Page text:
Read more in this Times of Malta article: Boy, 12, finds Gozo a refuge from crime.
A New York judge has reportedly ordered that a Florida man be thrown in jail for six months for non-payment of $32,000 in child support arrearages.
The man allegedly has a history of skipping hearings at will, bouncing support checks, and using his current wife and a corporation to hide his earnings and assets. And he was reportedly previously convicted of securities fraud.
The NY judgment relies on reverse piercing the corporate veil: “[R]everse piercing … makes the corporation liable for the personal debt of the shareholders” where the shareholders have “formed or used the corporation to secrete assets and thereby avoid pre-existing personal liability”.
Now that the judgment is entered in NY, the ultimate question is: will Florida law enforcement authorities arrest and extradite the man so that the NY judgment can be executed and enforced?
Read more in this Law.com article: Man Ordered to Jail Over Failure to Make Child Support Payments.
Ten years ago …
A Mother had custody sole custody of her daughter.
The Mother and child moved to Illinois.
The Father followed.
Then, the Father got sole custody of the child.
Then the Mother founded an organization to lobby for reform of Illinois’ family courts, which she perceived as biased.
Then, the Mother’s visitation was terminated. Absolutely. Completely.
Five years of absolutely-no-contact later …
The Illinois Court issued a gag order prohibiting the parties and other participants from discussing the case – or even the child’s name – with the media.
The Illinois Court reportedly went on to threaten the Mother with jail for contempt – after the Mother suggested that she wished to consult an attorney regarding her constitutional right to free speech.
A First Amendment attorney practicing in Illinois reportedly questioned the validity of the gag order and the sealing of the case.
Meanwhile, eleven years of child custody litigation go on. And a child is quietly denied any access to her mother.
For reasons, if any, not reported. That might violate the gag order.
Read more in this Lake County News-Sun article: ‘SHUT UP!’ She can’t discuss custody case with any third person, including this newspaper.
Another tactic to encourage payment of child support is free paternity testing, and it’s being offered by the state of Delaware, in conjunction with a private vendor, during national child support month.
The free tests are available only to alleged fathers against whom a child support case is already pending.
State officials hope this will encourage fathers to connect with their children and, therefore, feel more positively about contributing to their children’s support.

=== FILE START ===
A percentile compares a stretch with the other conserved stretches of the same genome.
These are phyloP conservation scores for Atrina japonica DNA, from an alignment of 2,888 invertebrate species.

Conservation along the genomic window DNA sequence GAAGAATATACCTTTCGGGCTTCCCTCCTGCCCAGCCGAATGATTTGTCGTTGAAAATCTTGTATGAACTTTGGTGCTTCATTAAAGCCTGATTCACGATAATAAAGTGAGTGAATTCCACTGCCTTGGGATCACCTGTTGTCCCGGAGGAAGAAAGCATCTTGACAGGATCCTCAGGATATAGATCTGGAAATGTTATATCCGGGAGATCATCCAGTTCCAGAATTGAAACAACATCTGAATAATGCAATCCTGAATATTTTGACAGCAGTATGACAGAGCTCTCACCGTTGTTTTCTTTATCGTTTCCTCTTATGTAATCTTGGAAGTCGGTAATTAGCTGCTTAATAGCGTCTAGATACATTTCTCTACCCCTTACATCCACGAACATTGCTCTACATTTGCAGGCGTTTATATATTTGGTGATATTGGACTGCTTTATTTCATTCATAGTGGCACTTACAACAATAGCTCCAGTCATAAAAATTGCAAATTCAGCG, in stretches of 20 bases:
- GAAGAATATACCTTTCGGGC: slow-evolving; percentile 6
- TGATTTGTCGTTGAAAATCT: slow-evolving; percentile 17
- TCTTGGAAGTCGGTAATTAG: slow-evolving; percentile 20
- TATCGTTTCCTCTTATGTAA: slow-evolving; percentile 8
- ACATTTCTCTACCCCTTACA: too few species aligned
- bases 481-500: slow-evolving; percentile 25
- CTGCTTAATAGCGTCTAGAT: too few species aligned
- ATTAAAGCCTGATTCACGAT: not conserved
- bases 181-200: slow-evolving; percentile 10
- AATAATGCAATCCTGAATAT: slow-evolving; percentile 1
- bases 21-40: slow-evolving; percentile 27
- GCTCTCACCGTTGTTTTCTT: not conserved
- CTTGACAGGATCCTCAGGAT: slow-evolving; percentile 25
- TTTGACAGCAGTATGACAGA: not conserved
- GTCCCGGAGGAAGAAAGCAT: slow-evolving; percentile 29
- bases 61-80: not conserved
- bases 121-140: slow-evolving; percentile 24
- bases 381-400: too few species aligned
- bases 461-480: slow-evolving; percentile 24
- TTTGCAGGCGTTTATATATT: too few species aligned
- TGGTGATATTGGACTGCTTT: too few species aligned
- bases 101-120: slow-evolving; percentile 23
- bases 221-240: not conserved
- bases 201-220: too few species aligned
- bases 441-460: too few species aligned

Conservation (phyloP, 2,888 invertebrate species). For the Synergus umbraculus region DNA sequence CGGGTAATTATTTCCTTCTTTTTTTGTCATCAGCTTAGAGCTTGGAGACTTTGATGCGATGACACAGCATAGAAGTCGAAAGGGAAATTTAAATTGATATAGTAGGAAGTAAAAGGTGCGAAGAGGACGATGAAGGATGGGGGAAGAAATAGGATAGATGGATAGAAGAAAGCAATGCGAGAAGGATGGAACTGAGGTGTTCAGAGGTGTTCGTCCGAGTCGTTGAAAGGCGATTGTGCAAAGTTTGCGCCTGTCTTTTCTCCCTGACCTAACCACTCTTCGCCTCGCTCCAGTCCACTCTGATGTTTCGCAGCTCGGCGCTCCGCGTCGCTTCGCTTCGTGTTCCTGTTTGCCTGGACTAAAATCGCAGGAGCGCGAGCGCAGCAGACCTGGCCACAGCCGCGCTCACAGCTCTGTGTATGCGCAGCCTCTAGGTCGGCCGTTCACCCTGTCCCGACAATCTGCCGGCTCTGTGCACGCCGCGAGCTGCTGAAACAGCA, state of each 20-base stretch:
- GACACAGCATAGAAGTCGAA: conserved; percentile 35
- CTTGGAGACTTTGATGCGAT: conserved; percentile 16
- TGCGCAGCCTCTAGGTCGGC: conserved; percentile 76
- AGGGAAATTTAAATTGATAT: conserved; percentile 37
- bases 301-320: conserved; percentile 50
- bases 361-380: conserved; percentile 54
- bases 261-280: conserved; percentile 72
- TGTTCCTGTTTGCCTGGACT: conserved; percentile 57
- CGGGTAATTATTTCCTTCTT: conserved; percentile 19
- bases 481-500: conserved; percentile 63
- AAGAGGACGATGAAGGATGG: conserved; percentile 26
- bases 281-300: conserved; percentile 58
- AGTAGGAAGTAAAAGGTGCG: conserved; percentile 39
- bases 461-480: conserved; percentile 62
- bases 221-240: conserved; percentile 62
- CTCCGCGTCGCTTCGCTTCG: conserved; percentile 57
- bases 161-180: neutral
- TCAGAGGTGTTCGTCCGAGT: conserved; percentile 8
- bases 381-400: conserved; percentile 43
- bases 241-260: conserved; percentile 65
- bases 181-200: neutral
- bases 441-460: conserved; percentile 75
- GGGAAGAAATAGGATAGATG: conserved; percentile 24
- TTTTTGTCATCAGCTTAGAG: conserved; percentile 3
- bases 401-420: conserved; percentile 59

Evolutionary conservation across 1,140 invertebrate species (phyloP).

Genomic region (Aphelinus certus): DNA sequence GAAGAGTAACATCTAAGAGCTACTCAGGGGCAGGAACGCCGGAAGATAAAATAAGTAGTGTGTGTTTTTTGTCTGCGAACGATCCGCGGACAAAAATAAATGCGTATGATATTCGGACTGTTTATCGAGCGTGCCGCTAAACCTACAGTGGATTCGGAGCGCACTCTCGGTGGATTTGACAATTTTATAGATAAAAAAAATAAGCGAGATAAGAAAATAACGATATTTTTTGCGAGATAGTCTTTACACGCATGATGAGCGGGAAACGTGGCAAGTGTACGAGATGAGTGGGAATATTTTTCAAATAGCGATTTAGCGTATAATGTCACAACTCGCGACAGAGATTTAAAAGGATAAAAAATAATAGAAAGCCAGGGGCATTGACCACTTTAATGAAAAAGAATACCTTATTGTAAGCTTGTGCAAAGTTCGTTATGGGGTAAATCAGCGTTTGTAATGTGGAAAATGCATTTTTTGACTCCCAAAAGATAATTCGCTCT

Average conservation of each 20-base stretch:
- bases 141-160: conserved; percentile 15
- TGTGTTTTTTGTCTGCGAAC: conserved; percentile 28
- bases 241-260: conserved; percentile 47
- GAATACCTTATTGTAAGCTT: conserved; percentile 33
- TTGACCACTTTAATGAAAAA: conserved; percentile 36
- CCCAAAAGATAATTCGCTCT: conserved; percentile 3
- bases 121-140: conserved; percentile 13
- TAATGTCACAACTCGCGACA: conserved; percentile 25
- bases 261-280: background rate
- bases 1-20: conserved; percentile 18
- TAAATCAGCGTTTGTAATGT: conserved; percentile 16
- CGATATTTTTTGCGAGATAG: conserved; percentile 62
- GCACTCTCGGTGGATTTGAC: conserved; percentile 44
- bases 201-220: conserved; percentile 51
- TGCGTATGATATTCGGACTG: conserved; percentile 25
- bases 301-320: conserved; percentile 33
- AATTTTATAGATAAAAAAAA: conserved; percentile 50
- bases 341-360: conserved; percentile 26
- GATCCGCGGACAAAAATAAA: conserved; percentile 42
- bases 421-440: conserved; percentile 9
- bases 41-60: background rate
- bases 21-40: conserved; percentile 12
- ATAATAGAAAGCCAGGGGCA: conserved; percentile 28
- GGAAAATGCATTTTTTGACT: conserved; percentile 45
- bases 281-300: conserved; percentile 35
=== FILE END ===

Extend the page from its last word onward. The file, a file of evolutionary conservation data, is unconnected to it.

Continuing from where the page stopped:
Read more in this Wilmington News Journal article: Del. offers free paternity tests in Sept. – Program aimed to get dads to acknowledge kids coincides with Child Support Month.
Muslims call it a marriage contract. And they are gaining popularity among American Muslims.
Americans of all faiths call similar documents prenups. And, as previously posted, they too are gaining popularity among Americans generally.
The Muslim marriage contracts in use in America today are more likely to tread into non-financial matters, the enforceability of which may remain untested in American courts – or may previously have been rejected by American courts – when outside the context of Muslim marriage contracts.
But the law may be evolving, at least in this context, according to this Lowell [MA] Sun article: Marriage contract a tool for Muslim women’s rights.
An organization of Muslim women lawyers is at work developing a model marriage contract for use among Muslim Americans.
The state of Ohio bears the dubious distinction of child support arrearages of nearly $5 billion.
Ohio prisons confine over 600 felons convicted of nonsupport of children.
Over 200,000 Ohioans have had their driver’s licenses suspended for nonpayment of support.
What will Ohio dish out next?
In Columbus, amnesty … What’s more, it seems to be working better than punishment.
Parents who make a payment and agree to a repayment plan are regaining their driving privileges and making a much bigger dent in the statewide arrearages.
The pilot program is now being tested in other metropolitan areas throughout the state.
Read more in this [Cleveland] Plain Dealer article: Deadbeat parents offered amnesty – Cuyahoga County deals for payments.